Antony Richards

16:58 PM, 26th February 2013, About 11 years ago

Mark, I don't agree either with what Shelter is trying to do. My point was that rip-off fees are giving its campaign some validity.

Eleanor, like you agents giving the industry a bad name irks also. I disagree with your interpretation about charging the tenants for re-letting. I believe this falls under common law and so would not necessarily be contained within the tenancy agreement, see above. I do agree that Gillian's agents are pushing their luck with the fees.

9:07 AM, 2nd March 2013, About 11 years ago

I don't live in Scotland, I live in the north east and after reading the reviews for **MODERATED - no name and shame here** I can see that we're not the only ones who have had bad experiences with them. They make false promises to the tenants when it comes to repair work that needs to be completed, and to be honest if paying £295 gets us rid of them then we will pay it, even though they never sent someone out to check the broken fridge or attempt to replace the broken fridge, or sort out the mould or the leak in the roof of deal with our complaints about the upstairs neighbour and her threatening behaviour.

Like I said we are happy to carry on paying the rent until May when the tenancy ends or until they find another tenant whichever is sooner I just wanted to know whether the £295 finders fee was something that existed.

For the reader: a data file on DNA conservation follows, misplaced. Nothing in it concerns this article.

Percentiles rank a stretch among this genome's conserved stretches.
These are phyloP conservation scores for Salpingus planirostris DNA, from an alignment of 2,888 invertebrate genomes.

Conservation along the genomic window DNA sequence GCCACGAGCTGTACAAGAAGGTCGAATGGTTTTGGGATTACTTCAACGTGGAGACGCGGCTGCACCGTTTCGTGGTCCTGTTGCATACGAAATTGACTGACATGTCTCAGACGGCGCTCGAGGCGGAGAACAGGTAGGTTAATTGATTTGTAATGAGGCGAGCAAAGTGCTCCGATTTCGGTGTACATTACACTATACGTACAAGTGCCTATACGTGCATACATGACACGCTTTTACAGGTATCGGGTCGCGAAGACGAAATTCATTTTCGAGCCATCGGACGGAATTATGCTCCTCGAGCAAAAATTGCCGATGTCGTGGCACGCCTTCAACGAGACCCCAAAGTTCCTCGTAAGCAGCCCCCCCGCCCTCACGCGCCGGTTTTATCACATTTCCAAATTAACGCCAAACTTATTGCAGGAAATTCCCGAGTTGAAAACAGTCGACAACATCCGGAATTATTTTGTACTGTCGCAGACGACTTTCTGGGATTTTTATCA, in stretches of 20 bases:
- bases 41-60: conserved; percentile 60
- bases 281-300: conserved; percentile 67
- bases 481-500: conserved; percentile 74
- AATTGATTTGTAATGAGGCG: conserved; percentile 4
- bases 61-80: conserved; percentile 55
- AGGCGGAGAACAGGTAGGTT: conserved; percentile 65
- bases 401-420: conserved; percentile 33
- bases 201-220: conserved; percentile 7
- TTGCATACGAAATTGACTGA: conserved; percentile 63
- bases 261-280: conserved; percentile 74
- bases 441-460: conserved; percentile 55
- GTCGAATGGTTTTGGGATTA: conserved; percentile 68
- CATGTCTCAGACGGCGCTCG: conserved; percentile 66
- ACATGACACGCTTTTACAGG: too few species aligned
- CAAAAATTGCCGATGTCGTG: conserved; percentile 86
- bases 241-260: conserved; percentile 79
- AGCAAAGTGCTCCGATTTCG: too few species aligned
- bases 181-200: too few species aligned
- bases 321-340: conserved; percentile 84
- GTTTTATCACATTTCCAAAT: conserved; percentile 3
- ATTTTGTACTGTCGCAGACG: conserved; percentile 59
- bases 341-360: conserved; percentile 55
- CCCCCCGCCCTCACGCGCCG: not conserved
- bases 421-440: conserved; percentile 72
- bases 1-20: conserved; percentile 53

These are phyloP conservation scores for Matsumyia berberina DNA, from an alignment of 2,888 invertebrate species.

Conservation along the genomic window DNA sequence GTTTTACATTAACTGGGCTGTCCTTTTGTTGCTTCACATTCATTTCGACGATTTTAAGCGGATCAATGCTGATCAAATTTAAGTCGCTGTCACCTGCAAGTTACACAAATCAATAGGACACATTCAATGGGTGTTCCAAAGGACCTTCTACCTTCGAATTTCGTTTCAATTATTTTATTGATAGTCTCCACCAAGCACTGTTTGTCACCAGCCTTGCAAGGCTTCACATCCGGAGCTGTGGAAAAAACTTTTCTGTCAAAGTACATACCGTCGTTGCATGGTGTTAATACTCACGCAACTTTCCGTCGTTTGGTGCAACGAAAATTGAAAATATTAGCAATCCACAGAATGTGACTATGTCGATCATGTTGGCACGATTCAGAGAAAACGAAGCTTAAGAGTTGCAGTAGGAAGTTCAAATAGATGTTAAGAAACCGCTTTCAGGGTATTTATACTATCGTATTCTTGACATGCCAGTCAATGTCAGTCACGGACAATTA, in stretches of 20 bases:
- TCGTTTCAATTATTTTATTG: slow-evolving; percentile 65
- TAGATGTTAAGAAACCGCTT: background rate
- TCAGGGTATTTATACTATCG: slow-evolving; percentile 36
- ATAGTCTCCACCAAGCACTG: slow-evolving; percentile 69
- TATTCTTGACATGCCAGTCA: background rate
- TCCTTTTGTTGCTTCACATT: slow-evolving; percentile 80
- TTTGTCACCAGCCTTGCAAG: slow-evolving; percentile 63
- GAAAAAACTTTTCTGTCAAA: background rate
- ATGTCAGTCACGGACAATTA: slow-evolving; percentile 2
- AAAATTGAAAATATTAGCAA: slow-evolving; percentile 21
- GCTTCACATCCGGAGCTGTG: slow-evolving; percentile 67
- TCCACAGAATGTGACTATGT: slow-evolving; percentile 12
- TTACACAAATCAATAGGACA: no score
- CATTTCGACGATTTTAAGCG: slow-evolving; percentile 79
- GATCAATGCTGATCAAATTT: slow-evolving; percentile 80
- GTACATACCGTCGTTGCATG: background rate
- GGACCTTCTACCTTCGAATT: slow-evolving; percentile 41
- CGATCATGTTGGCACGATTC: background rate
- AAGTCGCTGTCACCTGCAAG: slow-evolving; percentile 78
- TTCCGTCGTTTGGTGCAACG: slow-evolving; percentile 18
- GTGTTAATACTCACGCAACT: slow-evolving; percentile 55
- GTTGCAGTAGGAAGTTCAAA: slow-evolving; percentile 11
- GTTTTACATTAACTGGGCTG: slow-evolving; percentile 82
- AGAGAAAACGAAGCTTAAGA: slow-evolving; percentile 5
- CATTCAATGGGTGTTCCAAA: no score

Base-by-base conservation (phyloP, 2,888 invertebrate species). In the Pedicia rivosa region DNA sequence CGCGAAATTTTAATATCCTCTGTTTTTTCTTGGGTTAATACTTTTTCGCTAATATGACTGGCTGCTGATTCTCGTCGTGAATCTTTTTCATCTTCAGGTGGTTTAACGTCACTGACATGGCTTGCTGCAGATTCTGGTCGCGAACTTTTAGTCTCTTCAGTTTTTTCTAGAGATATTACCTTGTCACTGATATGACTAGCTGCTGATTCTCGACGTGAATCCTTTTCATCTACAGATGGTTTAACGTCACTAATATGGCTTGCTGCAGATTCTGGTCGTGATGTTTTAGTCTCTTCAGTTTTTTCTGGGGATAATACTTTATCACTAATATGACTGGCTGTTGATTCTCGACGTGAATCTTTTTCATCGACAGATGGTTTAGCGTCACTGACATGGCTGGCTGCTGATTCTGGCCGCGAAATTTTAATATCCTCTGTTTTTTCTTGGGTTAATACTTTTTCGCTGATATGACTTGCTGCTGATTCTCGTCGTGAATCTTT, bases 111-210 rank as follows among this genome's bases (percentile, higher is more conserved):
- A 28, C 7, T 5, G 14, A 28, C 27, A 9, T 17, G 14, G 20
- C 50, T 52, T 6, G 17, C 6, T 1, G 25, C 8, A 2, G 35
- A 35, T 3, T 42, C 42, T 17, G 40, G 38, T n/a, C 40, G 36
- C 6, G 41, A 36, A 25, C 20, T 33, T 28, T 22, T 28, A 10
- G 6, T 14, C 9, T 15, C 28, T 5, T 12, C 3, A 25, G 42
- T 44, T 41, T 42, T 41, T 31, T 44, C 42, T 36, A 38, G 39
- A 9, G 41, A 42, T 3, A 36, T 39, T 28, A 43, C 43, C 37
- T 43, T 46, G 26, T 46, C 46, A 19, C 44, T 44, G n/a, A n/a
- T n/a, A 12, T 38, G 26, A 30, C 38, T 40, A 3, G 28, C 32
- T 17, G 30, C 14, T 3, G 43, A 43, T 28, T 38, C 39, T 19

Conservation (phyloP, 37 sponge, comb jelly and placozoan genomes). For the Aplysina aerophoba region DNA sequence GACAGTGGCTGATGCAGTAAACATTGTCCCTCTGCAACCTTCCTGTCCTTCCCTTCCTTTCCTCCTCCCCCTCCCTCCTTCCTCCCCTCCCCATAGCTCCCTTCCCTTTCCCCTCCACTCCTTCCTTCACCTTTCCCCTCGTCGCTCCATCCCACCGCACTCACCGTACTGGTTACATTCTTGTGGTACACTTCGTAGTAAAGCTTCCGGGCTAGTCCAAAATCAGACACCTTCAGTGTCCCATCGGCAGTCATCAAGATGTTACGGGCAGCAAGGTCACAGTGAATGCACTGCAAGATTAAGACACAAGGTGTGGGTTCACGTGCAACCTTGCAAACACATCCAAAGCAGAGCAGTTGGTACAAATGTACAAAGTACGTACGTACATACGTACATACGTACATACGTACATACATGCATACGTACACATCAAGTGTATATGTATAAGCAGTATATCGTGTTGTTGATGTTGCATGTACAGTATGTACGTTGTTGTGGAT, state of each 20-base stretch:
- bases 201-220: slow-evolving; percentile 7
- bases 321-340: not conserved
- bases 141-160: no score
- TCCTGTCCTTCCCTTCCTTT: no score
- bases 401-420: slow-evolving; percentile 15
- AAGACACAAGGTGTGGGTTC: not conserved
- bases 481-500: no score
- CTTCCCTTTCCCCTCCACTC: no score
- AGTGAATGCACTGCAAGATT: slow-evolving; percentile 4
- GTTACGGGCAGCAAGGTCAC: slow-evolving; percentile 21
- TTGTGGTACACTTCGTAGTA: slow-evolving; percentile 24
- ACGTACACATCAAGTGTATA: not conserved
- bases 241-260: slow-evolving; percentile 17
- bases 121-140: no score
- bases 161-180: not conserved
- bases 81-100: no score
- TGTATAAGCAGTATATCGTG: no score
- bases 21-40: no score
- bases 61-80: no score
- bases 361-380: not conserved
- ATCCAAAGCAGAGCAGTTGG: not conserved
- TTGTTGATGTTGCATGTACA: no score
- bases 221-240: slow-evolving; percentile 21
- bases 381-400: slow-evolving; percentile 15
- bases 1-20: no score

Rob Crawford

12:49 PM, 2nd March 2013, About 11 years ago

It really depends on what was agreed on your departure. From their and a legal perspective you still have an agreement in place. They have shown good will in that they are willing to let you stop paying once the property is re let. They don't have to look for a new tenant. Paying them to find a new tenant is therefore in your interest.

With regard to the complaints, were they declared in writing in accordance with their complaints procedures? If not you are in a difficult position and I suggest you continue as arranged. If you have complied with their complaints procedure and you terminated the AST because the complaints were not resolved you are in a strong position to leave and not pay the remaining months rent or tenant find fee.

Looking at your complaints the issue with neighbours is a not an issue for the agent. This should have been reported to the police or council environment officer by your selves. I accept that the agent could facilitate this process but the authorities will not act on complaints through a third party such as the agent.

With regards to faulty appliances you would have a strong case assuming the agent is providing a fully managed service and not limited to a tenant find and rent collection service. However, to take them to court on this issue especially if you have not complied with a complaints procedure would cost you significantly more than any compensation.